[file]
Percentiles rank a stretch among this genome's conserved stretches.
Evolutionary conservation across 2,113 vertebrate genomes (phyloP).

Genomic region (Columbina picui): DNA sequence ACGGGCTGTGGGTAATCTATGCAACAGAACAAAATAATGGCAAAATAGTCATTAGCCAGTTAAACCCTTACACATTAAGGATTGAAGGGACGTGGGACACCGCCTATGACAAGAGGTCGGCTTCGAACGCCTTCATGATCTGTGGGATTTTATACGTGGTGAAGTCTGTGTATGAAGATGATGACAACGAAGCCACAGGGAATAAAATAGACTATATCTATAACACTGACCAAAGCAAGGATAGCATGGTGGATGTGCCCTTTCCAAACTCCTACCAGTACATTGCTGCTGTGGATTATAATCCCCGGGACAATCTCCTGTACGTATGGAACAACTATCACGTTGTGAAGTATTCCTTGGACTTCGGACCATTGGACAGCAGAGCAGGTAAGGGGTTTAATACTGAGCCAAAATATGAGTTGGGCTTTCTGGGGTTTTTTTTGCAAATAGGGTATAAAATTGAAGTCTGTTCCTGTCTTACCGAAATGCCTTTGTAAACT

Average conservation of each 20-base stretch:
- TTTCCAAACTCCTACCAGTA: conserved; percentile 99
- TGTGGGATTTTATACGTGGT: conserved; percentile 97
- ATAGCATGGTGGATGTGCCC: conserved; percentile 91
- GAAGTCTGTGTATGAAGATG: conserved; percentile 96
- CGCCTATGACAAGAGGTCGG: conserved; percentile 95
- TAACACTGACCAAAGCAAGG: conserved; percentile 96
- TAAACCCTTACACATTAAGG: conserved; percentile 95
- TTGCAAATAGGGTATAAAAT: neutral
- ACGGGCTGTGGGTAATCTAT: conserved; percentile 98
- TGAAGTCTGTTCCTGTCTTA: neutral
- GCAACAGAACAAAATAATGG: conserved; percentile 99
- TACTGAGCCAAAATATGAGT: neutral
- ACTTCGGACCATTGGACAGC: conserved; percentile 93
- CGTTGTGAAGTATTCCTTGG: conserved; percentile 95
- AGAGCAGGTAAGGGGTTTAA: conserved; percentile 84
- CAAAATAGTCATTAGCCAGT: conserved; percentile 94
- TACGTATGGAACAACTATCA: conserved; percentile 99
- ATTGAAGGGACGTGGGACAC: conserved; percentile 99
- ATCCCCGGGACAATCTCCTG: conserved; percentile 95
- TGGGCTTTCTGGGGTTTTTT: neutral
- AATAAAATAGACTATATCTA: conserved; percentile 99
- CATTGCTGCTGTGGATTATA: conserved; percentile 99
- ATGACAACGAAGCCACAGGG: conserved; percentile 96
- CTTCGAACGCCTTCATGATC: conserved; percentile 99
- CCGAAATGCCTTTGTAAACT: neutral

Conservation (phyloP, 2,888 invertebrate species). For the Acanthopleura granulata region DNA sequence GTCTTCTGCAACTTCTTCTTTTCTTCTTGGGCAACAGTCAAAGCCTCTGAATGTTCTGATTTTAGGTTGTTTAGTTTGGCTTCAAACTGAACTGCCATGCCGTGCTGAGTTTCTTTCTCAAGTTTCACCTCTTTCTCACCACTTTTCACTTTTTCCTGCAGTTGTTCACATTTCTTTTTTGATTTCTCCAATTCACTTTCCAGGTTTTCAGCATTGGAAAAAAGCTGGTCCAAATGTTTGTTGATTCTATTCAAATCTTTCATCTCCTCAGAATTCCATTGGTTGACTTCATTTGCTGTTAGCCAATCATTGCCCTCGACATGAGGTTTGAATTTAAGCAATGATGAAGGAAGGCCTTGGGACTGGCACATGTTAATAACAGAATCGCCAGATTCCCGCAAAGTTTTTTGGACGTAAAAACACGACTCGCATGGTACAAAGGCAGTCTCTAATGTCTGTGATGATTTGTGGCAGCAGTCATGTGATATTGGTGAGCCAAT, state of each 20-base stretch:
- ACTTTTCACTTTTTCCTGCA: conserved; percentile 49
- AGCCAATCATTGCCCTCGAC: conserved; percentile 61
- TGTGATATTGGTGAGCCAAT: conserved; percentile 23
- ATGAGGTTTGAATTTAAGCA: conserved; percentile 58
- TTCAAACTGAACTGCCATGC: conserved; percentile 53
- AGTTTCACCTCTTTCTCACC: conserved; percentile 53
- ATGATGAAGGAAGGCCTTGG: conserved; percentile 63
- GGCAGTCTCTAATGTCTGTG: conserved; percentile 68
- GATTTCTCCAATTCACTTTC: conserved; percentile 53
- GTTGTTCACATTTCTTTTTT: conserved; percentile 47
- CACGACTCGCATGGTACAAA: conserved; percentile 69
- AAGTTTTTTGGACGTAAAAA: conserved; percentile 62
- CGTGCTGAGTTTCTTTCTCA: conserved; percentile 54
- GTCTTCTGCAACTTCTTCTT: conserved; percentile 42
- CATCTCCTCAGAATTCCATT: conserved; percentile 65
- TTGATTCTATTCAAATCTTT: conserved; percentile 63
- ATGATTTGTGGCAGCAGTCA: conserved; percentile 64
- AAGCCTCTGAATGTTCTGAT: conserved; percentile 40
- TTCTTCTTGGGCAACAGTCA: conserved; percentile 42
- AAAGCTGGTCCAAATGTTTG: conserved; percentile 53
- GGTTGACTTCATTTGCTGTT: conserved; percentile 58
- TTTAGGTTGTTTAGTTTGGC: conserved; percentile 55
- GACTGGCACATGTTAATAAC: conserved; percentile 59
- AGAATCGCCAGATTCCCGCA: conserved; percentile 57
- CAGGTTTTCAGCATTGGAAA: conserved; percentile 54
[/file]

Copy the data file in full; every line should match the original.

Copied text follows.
Percentiles rank a stretch among this genome's conserved stretches.
Evolutionary conservation across 2,113 vertebrate genomes (phyloP).

Genomic region (Columbina picui): DNA sequence ACGGGCTGTGGGTAATCTATGCAACAGAACAAAATAATGGCAAAATAGTCATTAGCCAGTTAAACCCTTACACATTAAGGATTGAAGGGACGTGGGACACCGCCTATGACAAGAGGTCGGCTTCGAACGCCTTCATGATCTGTGGGATTTTATACGTGGTGAAGTCTGTGTATGAAGATGATGACAACGAAGCCACAGGGAATAAAATAGACTATATCTATAACACTGACCAAAGCAAGGATAGCATGGTGGATGTGCCCTTTCCAAACTCCTACCAGTACATTGCTGCTGTGGATTATAATCCCCGGGACAATCTCCTGTACGTATGGAACAACTATCACGTTGTGAAGTATTCCTTGGACTTCGGACCATTGGACAGCAGAGCAGGTAAGGGGTTTAATACTGAGCCAAAATATGAGTTGGGCTTTCTGGGGTTTTTTTTGCAAATAGGGTATAAAATTGAAGTCTGTTCCTGTCTTACCGAAATGCCTTTGTAAACT

Average conservation of each 20-base stretch:
- TTTCCAAACTCCTACCAGTA: conserved; percentile 99
- TGTGGGATTTTATACGTGGT: conserved; percentile 97
- ATAGCATGGTGGATGTGCCC: conserved; percentile 91
- GAAGTCTGTGTATGAAGATG: conserved; percentile 96
- CGCCTATGACAAGAGGTCGG: conserved; percentile 95
- TAACACTGACCAAAGCAAGG: conserved; percentile 96
- TAAACCCTTACACATTAAGG: conserved; percentile 95
- TTGCAAATAGGGTATAAAAT: neutral
- ACGGGCTGTGGGTAATCTAT: conserved; percentile 98
- TGAAGTCTGTTCCTGTCTTA: neutral
- GCAACAGAACAAAATAATGG: conserved; percentile 99
- TACTGAGCCAAAATATGAGT: neutral
- ACTTCGGACCATTGGACAGC: conserved; percentile 93
- CGTTGTGAAGTATTCCTTGG: conserved; percentile 95
- AGAGCAGGTAAGGGGTTTAA: conserved; percentile 84
- CAAAATAGTCATTAGCCAGT: conserved; percentile 94
- TACGTATGGAACAACTATCA: conserved; percentile 99
- ATTGAAGGGACGTGGGACAC: conserved; percentile 99
- ATCCCCGGGACAATCTCCTG: conserved; percentile 95
- TGGGCTTTCTGGGGTTTTTT: neutral
- AATAAAATAGACTATATCTA: conserved; percentile 99
- CATTGCTGCTGTGGATTATA: conserved; percentile 99
- ATGACAACGAAGCCACAGGG: conserved; percentile 96
- CTTCGAACGCCTTCATGATC: conserved; percentile 99
- CCGAAATGCCTTTGTAAACT: neutral

Conservation (phyloP, 2,888 invertebrate species). For the Acanthopleura granulata region DNA sequence GTCTTCTGCAACTTCTTCTTTTCTTCTTGGGCAACAGTCAAAGCCTCTGAATGTTCTGATTTTAGGTTGTTTAGTTTGGCTTCAAACTGAACTGCCATGCCGTGCTGAGTTTCTTTCTCAAGTTTCACCTCTTTCTCACCACTTTTCACTTTTTCCTGCAGTTGTTCACATTTCTTTTTTGATTTCTCCAATTCACTTTCCAGGTTTTCAGCATTGGAAAAAAGCTGGTCCAAATGTTTGTTGATTCTATTCAAATCTTTCATCTCCTCAGAATTCCATTGGTTGACTTCATTTGCTGTTAGCCAATCATTGCCCTCGACATGAGGTTTGAATTTAAGCAATGATGAAGGAAGGCCTTGGGACTGGCACATGTTAATAACAGAATCGCCAGATTCCCGCAAAGTTTTTTGGACGTAAAAACACGACTCGCATGGTACAAAGGCAGTCTCTAATGTCTGTGATGATTTGTGGCAGCAGTCATGTGATATTGGTGAGCCAAT, state of each 20-base stretch:
- ACTTTTCACTTTTTCCTGCA: conserved; percentile 49
- AGCCAATCATTGCCCTCGAC: conserved; percentile 61
- TGTGATATTGGTGAGCCAAT: conserved; percentile 23
- ATGAGGTTTGAATTTAAGCA: conserved; percentile 58
- TTCAAACTGAACTGCCATGC: conserved; percentile 53
- AGTTTCACCTCTTTCTCACC: conserved; percentile 53
- ATGATGAAGGAAGGCCTTGG: conserved; percentile 63
- GGCAGTCTCTAATGTCTGTG: conserved; percentile 68
- GATTTCTCCAATTCACTTTC: conserved; percentile 53
- GTTGTTCACATTTCTTTTTT: conserved; percentile 47
- CACGACTCGCATGGTACAAA: conserved; percentile 69
- AAGTTTTTTGGACGTAAAAA: conserved; percentile 62
- CGTGCTGAGTTTCTTTCTCA: conserved; percentile 54
- GTCTTCTGCAACTTCTTCTT: conserved; percentile 42
- CATCTCCTCAGAATTCCATT: conserved; percentile 65
- TTGATTCTATTCAAATCTTT: conserved; percentile 63
- ATGATTTGTGGCAGCAGTCA: conserved; percentile 64
- AAGCCTCTGAATGTTCTGAT: conserved; percentile 40
- TTCTTCTTGGGCAACAGTCA: conserved; percentile 42
- AAAGCTGGTCCAAATGTTTG: conserved; percentile 53
- GGTTGACTTCATTTGCTGTT: conserved; percentile 58
- TTTAGGTTGTTTAGTTTGGC: conserved; percentile 55
- GACTGGCACATGTTAATAAC: conserved; percentile 59
- AGAATCGCCAGATTCCCGCA: conserved; percentile 57
- CAGGTTTTCAGCATTGGAAA: conserved; percentile 54